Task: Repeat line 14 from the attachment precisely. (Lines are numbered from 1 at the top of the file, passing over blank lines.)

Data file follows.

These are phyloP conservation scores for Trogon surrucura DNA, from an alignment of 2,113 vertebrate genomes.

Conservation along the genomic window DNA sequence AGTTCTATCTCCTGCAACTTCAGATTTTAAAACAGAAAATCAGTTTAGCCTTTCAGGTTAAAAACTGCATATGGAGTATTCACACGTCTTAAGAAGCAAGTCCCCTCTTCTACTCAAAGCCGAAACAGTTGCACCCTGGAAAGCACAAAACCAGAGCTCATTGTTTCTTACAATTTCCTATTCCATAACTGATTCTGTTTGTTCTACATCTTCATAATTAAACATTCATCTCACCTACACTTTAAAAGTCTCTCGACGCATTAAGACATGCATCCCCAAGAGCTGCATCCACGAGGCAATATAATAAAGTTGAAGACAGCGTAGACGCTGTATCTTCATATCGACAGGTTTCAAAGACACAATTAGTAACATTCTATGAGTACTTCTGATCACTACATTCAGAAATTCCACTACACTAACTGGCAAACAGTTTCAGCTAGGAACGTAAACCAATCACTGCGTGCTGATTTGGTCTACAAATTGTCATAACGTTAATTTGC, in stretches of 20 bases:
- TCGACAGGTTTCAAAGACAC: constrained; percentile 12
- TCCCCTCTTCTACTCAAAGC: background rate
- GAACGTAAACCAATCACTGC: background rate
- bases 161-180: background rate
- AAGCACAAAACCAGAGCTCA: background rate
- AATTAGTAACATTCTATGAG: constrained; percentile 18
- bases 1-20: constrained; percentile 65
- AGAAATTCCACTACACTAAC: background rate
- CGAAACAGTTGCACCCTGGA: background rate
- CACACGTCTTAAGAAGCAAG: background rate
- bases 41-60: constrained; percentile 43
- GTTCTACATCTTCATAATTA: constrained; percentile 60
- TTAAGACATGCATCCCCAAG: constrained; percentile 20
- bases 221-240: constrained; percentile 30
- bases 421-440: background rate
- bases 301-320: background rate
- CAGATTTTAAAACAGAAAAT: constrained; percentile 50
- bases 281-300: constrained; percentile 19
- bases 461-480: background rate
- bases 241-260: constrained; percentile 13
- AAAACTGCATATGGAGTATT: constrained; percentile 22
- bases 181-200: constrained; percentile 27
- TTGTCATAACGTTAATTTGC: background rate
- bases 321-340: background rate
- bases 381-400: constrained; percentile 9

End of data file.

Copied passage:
- GTTCTACATCTTCATAATTA: constrained; percentile 60